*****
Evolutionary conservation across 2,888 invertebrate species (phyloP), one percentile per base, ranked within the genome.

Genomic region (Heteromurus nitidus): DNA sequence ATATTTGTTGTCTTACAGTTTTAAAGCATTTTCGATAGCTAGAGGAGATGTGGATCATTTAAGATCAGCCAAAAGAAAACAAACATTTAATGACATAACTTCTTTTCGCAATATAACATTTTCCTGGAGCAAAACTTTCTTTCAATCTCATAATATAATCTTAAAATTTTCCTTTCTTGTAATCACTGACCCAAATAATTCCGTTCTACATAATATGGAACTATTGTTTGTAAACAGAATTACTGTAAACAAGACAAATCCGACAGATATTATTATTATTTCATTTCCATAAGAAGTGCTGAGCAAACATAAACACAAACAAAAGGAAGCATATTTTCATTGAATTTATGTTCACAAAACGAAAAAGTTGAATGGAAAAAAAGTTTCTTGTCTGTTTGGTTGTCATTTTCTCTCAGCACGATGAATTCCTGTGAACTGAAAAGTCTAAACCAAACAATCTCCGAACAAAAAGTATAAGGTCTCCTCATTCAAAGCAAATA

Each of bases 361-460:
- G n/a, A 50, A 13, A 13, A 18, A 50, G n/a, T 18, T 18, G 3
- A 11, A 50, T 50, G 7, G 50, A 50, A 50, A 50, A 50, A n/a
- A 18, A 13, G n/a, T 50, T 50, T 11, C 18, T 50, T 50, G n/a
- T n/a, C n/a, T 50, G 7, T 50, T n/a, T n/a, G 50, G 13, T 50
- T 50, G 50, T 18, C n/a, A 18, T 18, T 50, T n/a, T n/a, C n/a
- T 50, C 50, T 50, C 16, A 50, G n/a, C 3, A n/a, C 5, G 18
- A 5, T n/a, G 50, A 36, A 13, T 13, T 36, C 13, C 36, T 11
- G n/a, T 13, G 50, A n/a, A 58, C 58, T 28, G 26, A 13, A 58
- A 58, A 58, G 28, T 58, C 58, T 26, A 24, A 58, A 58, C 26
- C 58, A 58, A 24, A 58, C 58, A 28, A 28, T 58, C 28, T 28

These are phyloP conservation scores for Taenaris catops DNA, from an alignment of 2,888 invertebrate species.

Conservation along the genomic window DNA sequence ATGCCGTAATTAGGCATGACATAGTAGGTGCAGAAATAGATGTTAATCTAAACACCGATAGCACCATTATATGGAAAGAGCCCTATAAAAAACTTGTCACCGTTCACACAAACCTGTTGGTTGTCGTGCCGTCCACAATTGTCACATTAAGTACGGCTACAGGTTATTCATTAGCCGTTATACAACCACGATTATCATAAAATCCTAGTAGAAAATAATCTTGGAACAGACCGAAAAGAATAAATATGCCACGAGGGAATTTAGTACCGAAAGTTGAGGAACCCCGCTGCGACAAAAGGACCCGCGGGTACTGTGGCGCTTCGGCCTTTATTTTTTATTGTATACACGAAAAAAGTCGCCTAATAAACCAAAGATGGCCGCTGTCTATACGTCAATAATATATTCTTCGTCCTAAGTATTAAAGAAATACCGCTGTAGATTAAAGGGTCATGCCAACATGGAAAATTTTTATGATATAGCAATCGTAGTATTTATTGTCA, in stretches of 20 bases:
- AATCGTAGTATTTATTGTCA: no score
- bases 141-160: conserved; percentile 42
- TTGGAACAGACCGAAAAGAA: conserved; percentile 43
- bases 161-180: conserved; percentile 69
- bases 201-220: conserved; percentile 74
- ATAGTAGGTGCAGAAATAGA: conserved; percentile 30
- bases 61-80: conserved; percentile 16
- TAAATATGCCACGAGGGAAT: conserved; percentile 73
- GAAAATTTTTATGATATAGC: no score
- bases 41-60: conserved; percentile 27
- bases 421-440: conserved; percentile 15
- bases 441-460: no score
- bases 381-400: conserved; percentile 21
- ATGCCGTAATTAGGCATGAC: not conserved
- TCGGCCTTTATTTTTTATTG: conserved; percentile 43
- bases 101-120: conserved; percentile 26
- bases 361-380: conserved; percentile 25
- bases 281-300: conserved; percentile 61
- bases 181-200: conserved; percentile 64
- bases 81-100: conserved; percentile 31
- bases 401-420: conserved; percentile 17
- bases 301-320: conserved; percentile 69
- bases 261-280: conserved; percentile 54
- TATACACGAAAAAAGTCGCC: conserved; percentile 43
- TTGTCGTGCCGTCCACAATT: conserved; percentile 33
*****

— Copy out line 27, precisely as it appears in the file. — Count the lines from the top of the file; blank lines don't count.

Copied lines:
- bases 441-460: no score